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Tony Blair is wrong – again – on education, education, education

It would be useful if Team Blair had deployed its intellectual fire power not on degrees and dreaming spires, but on vocational qualifications and apprenticeships, writes Ed Dorrell

Thursday 21 April 2022 15:43 BST
Setting an arbitrary target really isn’t going to help anyone on its own
Setting an arbitrary target really isn’t going to help anyone on its own (Getty)

The suggestion, in a report published by the Tony Blair Institute (TBI) this morning, that the percentage of young people who should go to university should rise to 70 per cent – 70 per cent! – by 2040 felt like an intervention from a bygone era.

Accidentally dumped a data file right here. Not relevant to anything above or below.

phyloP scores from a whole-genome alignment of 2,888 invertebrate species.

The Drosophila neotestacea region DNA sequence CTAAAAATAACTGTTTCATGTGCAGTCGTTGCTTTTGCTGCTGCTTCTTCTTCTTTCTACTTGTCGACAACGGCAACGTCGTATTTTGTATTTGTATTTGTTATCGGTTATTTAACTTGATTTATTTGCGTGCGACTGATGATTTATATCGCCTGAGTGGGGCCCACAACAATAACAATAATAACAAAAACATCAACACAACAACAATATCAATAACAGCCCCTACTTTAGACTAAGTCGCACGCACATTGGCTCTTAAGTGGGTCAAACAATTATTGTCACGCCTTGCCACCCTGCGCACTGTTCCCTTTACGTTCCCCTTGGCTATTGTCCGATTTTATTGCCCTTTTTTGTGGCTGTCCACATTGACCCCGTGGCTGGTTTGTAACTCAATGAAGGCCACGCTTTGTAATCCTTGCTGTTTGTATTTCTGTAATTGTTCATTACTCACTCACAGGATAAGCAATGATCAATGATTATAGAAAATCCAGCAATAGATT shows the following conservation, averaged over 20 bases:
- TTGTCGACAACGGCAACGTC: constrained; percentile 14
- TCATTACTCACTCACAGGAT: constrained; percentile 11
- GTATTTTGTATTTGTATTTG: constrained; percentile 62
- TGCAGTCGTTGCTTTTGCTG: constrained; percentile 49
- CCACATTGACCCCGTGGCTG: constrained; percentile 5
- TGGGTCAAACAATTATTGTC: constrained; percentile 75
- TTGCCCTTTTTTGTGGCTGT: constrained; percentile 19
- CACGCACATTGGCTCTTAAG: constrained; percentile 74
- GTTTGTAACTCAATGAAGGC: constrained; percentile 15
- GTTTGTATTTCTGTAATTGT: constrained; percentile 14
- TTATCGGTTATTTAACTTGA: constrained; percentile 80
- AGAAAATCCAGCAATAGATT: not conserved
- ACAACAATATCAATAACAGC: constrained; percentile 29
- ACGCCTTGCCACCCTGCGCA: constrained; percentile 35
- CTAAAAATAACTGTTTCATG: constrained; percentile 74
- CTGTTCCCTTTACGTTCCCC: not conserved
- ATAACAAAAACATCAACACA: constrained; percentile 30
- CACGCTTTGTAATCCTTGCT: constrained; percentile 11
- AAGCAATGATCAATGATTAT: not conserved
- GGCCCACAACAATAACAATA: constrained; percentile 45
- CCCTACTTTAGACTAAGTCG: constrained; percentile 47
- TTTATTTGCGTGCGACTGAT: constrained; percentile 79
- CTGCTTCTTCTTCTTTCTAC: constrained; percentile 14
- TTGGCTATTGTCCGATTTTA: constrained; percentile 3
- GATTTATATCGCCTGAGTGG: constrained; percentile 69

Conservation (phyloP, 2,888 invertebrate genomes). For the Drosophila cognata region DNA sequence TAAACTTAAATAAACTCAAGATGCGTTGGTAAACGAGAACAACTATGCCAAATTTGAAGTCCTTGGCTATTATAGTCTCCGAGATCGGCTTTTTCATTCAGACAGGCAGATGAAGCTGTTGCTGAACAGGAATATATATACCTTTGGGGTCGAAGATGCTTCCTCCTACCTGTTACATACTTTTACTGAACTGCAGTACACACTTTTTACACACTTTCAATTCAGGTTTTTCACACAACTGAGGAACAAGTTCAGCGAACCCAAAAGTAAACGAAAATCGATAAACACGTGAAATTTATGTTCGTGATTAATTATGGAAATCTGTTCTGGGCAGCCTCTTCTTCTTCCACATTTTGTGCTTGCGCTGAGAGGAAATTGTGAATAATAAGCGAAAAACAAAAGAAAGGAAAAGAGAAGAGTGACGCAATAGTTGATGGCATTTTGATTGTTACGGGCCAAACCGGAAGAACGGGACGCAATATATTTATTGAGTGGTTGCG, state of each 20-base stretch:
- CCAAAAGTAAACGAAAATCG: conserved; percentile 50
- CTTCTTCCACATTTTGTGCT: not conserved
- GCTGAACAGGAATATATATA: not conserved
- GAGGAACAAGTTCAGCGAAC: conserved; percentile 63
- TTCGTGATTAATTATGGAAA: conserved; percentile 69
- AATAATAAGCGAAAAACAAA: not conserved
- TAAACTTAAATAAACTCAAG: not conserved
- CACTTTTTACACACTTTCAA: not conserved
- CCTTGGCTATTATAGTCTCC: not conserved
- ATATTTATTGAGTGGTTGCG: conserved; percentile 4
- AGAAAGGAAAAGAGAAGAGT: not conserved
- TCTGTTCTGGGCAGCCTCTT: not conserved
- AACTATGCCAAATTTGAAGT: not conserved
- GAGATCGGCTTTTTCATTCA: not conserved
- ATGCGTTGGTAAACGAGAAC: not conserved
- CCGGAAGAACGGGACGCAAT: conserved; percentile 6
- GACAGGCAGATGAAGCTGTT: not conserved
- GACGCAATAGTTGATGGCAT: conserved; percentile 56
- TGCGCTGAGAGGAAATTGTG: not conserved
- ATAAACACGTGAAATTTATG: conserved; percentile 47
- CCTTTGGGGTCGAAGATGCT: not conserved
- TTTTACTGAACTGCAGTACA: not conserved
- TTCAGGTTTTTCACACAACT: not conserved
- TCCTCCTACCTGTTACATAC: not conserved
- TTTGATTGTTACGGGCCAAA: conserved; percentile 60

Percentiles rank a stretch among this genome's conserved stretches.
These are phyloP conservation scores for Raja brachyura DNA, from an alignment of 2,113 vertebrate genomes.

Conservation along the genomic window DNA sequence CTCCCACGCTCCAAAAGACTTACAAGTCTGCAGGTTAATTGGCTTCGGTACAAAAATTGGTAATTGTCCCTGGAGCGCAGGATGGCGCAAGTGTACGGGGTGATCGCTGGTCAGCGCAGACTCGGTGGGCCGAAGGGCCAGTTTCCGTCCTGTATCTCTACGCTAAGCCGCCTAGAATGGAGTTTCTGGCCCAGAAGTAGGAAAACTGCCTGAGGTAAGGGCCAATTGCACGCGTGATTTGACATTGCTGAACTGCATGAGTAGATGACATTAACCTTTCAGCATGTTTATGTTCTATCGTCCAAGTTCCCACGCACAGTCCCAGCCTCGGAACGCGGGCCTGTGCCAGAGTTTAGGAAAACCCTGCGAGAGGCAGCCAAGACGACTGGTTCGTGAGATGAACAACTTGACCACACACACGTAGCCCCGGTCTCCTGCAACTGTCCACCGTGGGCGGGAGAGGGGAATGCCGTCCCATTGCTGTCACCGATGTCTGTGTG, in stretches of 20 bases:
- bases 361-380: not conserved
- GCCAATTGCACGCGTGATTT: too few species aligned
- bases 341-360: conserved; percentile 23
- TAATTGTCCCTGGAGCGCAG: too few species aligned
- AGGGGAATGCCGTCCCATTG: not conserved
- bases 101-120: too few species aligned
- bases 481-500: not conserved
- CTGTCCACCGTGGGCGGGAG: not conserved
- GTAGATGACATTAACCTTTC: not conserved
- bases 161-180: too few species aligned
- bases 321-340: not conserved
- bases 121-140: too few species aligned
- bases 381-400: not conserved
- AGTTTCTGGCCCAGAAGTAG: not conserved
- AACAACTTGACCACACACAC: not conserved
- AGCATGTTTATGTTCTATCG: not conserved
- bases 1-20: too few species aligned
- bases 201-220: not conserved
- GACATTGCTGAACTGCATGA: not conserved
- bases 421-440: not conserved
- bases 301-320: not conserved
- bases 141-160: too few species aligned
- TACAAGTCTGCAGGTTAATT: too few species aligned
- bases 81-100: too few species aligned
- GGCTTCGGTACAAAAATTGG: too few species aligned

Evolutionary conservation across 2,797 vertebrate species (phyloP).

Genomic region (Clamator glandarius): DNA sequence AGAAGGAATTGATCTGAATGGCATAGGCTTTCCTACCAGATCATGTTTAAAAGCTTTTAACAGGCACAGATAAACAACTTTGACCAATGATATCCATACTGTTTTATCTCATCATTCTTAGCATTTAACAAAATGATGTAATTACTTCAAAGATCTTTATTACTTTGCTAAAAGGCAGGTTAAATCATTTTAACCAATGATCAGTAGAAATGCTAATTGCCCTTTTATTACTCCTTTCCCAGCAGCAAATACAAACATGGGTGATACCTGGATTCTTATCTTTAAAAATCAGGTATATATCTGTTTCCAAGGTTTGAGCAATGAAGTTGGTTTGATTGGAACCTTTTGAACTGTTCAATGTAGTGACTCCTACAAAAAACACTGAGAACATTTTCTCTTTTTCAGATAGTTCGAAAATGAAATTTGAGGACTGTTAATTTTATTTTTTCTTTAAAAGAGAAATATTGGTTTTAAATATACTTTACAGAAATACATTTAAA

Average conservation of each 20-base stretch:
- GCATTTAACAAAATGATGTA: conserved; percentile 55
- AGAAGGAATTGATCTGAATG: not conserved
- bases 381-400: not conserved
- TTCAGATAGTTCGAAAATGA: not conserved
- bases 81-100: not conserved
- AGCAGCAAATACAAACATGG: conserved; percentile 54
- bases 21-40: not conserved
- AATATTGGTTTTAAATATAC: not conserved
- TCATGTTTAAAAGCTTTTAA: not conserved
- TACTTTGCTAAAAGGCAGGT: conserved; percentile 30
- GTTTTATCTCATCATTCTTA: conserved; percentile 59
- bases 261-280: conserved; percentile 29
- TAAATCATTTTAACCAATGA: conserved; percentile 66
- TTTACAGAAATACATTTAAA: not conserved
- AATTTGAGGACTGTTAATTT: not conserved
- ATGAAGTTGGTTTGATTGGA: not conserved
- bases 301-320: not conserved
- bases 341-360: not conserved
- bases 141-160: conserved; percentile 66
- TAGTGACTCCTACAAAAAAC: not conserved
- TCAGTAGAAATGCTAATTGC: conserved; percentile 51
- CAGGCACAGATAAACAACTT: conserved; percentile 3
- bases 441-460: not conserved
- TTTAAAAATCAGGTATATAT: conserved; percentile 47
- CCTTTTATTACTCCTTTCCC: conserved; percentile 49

It was, after all, Sir Tony’s new Labour government that was behind the still controversial target of 50 per cent achieving degree-level education.

As ever, in his latest missive the former prime minister is sort of right and sort of wrong. At its simplest, the TBI is right when it says that the country should aspire to have a better-educated workforce – and that this should be central to the future of the economy as we move towards an ever more digitised and technological future.

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